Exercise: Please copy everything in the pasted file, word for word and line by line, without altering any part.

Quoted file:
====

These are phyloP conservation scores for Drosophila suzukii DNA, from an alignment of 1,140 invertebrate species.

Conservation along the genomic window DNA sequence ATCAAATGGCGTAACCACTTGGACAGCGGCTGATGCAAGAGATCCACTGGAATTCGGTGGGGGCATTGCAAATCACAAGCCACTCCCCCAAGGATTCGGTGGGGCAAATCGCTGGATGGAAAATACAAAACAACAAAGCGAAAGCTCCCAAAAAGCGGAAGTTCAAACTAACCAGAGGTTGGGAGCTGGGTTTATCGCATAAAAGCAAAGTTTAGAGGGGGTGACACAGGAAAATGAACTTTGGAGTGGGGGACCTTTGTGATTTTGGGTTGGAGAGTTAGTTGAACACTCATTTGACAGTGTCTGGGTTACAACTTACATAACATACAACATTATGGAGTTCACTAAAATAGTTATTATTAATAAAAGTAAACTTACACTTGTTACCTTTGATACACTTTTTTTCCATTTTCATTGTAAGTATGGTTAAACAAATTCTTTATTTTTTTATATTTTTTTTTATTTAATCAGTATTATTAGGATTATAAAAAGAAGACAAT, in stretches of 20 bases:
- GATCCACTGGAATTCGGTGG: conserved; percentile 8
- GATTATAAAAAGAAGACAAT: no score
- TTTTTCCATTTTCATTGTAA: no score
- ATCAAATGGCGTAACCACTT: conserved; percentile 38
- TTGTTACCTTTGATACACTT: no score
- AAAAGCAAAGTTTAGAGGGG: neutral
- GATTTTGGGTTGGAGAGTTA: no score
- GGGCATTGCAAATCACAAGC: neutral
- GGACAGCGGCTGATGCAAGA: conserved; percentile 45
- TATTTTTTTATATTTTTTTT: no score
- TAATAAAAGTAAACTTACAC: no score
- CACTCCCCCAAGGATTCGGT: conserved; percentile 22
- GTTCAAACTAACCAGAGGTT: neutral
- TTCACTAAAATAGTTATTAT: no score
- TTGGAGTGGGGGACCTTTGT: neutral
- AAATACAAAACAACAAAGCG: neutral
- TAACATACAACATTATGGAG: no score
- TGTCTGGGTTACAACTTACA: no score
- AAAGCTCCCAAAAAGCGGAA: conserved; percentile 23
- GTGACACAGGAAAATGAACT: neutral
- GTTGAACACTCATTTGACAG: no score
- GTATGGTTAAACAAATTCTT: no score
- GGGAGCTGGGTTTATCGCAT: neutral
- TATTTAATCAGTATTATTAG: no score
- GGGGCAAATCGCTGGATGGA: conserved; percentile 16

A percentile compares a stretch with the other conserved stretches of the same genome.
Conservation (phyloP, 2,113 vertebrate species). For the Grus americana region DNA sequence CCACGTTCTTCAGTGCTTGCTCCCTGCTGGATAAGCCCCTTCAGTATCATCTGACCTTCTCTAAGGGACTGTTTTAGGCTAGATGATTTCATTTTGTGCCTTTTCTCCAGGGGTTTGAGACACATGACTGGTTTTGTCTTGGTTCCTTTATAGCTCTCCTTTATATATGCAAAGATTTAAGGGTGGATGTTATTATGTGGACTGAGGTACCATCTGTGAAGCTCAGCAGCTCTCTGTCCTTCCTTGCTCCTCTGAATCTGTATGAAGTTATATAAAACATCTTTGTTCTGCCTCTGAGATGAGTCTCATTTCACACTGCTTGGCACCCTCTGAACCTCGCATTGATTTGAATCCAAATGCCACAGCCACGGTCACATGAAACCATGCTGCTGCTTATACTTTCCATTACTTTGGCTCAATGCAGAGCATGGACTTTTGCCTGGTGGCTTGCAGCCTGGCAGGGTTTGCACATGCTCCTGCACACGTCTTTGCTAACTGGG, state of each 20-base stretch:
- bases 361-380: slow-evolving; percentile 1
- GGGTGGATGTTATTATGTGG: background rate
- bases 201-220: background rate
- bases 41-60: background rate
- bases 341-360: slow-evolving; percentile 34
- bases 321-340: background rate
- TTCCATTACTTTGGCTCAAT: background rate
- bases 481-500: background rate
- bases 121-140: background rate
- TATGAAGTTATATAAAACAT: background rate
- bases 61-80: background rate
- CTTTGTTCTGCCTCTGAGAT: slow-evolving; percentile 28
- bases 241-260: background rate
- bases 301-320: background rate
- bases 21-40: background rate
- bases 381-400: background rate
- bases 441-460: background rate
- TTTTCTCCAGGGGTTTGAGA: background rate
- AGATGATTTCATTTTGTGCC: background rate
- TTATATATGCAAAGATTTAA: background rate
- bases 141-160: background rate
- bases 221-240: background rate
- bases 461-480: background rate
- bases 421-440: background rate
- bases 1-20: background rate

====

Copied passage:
These are phyloP conservation scores for Drosophila suzukii DNA, from an alignment of 1,140 invertebrate species.

Conservation along the genomic window DNA sequence ATCAAATGGCGTAACCACTTGGACAGCGGCTGATGCAAGAGATCCACTGGAATTCGGTGGGGGCATTGCAAATCACAAGCCACTCCCCCAAGGATTCGGTGGGGCAAATCGCTGGATGGAAAATACAAAACAACAAAGCGAAAGCTCCCAAAAAGCGGAAGTTCAAACTAACCAGAGGTTGGGAGCTGGGTTTATCGCATAAAAGCAAAGTTTAGAGGGGGTGACACAGGAAAATGAACTTTGGAGTGGGGGACCTTTGTGATTTTGGGTTGGAGAGTTAGTTGAACACTCATTTGACAGTGTCTGGGTTACAACTTACATAACATACAACATTATGGAGTTCACTAAAATAGTTATTATTAATAAAAGTAAACTTACACTTGTTACCTTTGATACACTTTTTTTCCATTTTCATTGTAAGTATGGTTAAACAAATTCTTTATTTTTTTATATTTTTTTTTATTTAATCAGTATTATTAGGATTATAAAAAGAAGACAAT, in stretches of 20 bases:
- GATCCACTGGAATTCGGTGG: conserved; percentile 8
- GATTATAAAAAGAAGACAAT: no score
- TTTTTCCATTTTCATTGTAA: no score
- ATCAAATGGCGTAACCACTT: conserved; percentile 38
- TTGTTACCTTTGATACACTT: no score
- AAAAGCAAAGTTTAGAGGGG: neutral
- GATTTTGGGTTGGAGAGTTA: no score
- GGGCATTGCAAATCACAAGC: neutral
- GGACAGCGGCTGATGCAAGA: conserved; percentile 45
- TATTTTTTTATATTTTTTTT: no score
- TAATAAAAGTAAACTTACAC: no score
- CACTCCCCCAAGGATTCGGT: conserved; percentile 22
- GTTCAAACTAACCAGAGGTT: neutral
- TTCACTAAAATAGTTATTAT: no score
- TTGGAGTGGGGGACCTTTGT: neutral
- AAATACAAAACAACAAAGCG: neutral
- TAACATACAACATTATGGAG: no score
- TGTCTGGGTTACAACTTACA: no score
- AAAGCTCCCAAAAAGCGGAA: conserved; percentile 23
- GTGACACAGGAAAATGAACT: neutral
- GTTGAACACTCATTTGACAG: no score
- GTATGGTTAAACAAATTCTT: no score
- GGGAGCTGGGTTTATCGCAT: neutral
- TATTTAATCAGTATTATTAG: no score
- GGGGCAAATCGCTGGATGGA: conserved; percentile 16

A percentile compares a stretch with the other conserved stretches of the same genome.
Conservation (phyloP, 2,113 vertebrate species). For the Grus americana region DNA sequence CCACGTTCTTCAGTGCTTGCTCCCTGCTGGATAAGCCCCTTCAGTATCATCTGACCTTCTCTAAGGGACTGTTTTAGGCTAGATGATTTCATTTTGTGCCTTTTCTCCAGGGGTTTGAGACACATGACTGGTTTTGTCTTGGTTCCTTTATAGCTCTCCTTTATATATGCAAAGATTTAAGGGTGGATGTTATTATGTGGACTGAGGTACCATCTGTGAAGCTCAGCAGCTCTCTGTCCTTCCTTGCTCCTCTGAATCTGTATGAAGTTATATAAAACATCTTTGTTCTGCCTCTGAGATGAGTCTCATTTCACACTGCTTGGCACCCTCTGAACCTCGCATTGATTTGAATCCAAATGCCACAGCCACGGTCACATGAAACCATGCTGCTGCTTATACTTTCCATTACTTTGGCTCAATGCAGAGCATGGACTTTTGCCTGGTGGCTTGCAGCCTGGCAGGGTTTGCACATGCTCCTGCACACGTCTTTGCTAACTGGG, state of each 20-base stretch:
- bases 361-380: slow-evolving; percentile 1
- GGGTGGATGTTATTATGTGG: background rate
- bases 201-220: background rate
- bases 41-60: background rate
- bases 341-360: slow-evolving; percentile 34
- bases 321-340: background rate
- TTCCATTACTTTGGCTCAAT: background rate
- bases 481-500: background rate
- bases 121-140: background rate
- TATGAAGTTATATAAAACAT: background rate
- bases 61-80: background rate
- CTTTGTTCTGCCTCTGAGAT: slow-evolving; percentile 28
- bases 241-260: background rate
- bases 301-320: background rate
- bases 21-40: background rate
- bases 381-400: background rate
- bases 441-460: background rate
- TTTTCTCCAGGGGTTTGAGA: background rate
- AGATGATTTCATTTTGTGCC: background rate
- TTATATATGCAAAGATTTAA: background rate
- bases 141-160: background rate
- bases 221-240: background rate
- bases 461-480: background rate
- bases 421-440: background rate
- bases 1-20: background rate